Superintendent Dr. Matt Shoemaker attended the United Voices meeting Thursday to hear what the young adults plan to do here in New Castle to hopefully prevent another tragic event like the ones that have affected other communities.

Before coming to New Castle, Shoemaker was a superintendent in Palm Beach County, Florida, about 20 miles away from the school that was attacked in February.

Shoemaker likes that United Voices is taking a stand against bullying and loneliness. This can help keep other students from feeling disenfranchised, the superintendent said.

“You’re taking a stand... you’re doing something positive to help other people,” Shoemaker said. “That’s really a positive approach to this and it’s solution-based.”

The students of United Voices plan to honor students and teachers who have been killed by school shooters or who have taken the own lives by leading a silent march through the halls of New Castle High School and through the Fieldhouse April 20.

The event will be somber and respectful, Gabi Sorrell said. Students who don’t want to participate or who don’t understand how to take the subject seriously can stay in their classrooms, Sorrell said.

“It’s not a joke,” Sorrell said.

United Voices is planning to show their classmates the true cost of the violence that has been happening in America’s schools for more than two decades.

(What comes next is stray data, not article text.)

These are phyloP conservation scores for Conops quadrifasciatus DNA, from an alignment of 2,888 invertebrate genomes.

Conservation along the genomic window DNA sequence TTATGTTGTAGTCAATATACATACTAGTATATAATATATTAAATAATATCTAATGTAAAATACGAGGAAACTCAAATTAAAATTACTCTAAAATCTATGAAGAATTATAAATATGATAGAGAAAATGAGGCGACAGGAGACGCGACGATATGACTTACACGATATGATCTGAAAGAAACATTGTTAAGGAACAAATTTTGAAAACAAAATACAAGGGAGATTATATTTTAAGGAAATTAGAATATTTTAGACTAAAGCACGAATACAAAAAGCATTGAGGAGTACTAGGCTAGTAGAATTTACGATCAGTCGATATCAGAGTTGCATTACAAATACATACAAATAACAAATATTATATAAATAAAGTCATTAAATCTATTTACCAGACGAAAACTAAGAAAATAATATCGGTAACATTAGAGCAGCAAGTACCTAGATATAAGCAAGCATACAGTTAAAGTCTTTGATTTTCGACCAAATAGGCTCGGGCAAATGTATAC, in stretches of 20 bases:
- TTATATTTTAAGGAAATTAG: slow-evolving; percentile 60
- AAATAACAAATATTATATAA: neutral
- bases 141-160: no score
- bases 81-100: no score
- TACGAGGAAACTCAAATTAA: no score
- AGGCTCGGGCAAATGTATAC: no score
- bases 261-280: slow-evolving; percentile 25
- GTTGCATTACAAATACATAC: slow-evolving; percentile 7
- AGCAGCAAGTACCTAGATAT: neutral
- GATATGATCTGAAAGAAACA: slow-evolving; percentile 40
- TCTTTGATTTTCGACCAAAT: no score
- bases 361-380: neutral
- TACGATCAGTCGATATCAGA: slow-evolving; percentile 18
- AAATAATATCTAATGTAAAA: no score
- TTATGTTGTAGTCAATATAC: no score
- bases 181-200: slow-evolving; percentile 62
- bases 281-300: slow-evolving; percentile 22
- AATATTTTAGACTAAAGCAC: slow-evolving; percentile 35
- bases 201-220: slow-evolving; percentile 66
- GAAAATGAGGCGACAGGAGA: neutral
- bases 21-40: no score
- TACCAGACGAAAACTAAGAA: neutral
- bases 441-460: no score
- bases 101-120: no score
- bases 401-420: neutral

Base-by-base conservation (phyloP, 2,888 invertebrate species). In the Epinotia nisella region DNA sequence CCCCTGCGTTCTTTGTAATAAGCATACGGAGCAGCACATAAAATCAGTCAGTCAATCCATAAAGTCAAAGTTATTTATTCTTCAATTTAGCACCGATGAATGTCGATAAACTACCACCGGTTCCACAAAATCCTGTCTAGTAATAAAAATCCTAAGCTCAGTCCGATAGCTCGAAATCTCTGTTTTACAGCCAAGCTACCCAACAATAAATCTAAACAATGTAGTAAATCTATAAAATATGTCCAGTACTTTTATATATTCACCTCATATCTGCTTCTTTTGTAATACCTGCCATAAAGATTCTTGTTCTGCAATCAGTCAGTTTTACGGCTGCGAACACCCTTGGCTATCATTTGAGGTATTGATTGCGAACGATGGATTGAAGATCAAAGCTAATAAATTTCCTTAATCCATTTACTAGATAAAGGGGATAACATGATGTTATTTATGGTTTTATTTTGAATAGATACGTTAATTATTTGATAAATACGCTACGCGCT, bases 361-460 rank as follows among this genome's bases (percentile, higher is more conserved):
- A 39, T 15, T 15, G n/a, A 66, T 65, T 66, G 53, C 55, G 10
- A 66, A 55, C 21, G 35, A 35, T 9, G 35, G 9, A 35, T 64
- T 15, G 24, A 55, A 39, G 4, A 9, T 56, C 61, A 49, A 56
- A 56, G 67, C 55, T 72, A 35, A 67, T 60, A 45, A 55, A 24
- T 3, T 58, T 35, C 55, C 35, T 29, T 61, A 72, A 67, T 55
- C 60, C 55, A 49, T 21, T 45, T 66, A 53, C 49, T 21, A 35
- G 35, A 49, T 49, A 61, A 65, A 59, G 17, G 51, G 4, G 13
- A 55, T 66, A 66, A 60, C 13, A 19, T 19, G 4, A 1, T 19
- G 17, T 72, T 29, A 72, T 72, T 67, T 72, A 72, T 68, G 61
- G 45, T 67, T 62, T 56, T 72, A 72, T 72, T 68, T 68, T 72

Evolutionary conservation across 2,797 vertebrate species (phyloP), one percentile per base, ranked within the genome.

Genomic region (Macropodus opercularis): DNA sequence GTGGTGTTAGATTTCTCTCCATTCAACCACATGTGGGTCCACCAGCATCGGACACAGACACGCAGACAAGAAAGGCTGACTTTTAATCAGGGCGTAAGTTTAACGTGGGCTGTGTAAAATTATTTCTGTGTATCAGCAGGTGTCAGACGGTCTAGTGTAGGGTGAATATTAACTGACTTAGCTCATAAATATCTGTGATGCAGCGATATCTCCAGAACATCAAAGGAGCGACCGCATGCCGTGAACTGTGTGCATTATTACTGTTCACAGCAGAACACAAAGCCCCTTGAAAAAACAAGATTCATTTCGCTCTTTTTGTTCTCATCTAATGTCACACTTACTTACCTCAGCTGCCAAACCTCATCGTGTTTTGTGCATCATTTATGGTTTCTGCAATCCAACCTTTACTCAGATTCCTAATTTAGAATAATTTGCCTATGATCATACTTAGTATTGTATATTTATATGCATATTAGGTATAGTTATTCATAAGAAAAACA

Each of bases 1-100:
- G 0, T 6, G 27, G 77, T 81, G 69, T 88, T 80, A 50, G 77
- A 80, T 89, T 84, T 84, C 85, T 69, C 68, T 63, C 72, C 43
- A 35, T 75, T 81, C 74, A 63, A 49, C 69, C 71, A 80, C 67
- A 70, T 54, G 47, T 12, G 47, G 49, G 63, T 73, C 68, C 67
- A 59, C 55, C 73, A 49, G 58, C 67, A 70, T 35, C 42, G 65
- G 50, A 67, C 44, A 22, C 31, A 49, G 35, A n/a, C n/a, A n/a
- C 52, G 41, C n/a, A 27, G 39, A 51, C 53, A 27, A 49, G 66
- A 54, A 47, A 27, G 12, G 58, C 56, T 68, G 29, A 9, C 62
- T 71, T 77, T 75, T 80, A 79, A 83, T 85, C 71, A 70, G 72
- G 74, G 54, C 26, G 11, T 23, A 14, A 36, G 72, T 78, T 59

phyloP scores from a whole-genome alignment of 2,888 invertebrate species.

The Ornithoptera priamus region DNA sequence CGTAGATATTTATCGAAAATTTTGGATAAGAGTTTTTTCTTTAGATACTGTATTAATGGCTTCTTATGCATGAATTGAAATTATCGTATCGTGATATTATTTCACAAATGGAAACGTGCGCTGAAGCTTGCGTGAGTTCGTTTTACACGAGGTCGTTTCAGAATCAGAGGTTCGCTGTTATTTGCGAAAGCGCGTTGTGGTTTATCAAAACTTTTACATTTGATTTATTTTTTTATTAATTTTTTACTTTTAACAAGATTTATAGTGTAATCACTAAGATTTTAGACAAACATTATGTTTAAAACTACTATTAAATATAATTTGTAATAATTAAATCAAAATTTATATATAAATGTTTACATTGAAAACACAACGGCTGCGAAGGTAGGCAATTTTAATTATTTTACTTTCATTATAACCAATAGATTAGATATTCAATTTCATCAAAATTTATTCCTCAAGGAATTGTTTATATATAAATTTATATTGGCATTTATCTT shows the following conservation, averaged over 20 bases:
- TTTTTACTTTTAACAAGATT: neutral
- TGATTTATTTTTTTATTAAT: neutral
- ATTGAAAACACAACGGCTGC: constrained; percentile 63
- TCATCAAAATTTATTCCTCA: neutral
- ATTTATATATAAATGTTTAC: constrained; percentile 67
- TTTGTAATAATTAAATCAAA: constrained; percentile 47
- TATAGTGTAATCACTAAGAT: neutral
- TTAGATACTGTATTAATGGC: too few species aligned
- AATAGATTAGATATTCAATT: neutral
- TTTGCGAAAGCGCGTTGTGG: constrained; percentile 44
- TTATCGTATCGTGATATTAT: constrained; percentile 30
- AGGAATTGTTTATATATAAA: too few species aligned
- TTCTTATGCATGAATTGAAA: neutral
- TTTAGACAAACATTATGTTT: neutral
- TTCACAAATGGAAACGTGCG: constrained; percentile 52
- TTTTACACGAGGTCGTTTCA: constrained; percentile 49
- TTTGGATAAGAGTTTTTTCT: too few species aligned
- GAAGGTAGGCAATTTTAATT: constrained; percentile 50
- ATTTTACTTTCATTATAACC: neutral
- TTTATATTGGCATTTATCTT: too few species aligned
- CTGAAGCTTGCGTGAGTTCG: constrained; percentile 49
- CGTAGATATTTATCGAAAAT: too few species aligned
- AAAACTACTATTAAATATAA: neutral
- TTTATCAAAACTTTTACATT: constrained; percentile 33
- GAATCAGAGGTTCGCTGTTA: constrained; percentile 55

They hope to turn the names and statistics of the shooting victims into real people for the New Castle students.

“We’re not just sitting here kind of hoping things are going to change. We’re doing something about it,” Clements said. “It’s not about political view anymore.”

The United Voices demonstration is a student-led event. Shoemaker even suggested that one of the United Voices students be the one to dismiss classes during the planned demonstration, a job that would normally fall to school principal Chris Walker.

Students from United Voices plan to visit each classroom in the weeks leading up to April 20 to help the students and teachers understand how the demonstration will work and the expectations of students taking part in it.

Shoemaker said the school is going to respect their students’ First Amendment rights. It’s also the school’s job to protect everyone in the building, he said.

NCHS Lead School Resource Officer (SRO) and New Castle Police Department Captain Jim Nicholson attended the United Voices meeting Thursday to add comments about school safety during the planned demonstration.

Nicholson said there will be New Castle police officers, both in uniform and in plain clothes, during the event.

“We don’t want to make a big presence,” Nicholson said. “We want this moment to be for the remembrance.”

Because the demonstration is happening inside the school buildings during a school day, the school administrators are asking members of the general public not interfere with or try participate in the demonstration.

Anyone who has questions about the planned demonstration can contact Walker at 765-593-6670.

To keep up with United Voices activities, find the group on Snapchat, @UnitedVoices, or on Twitter and Instagram, @united__voices (with two underscores).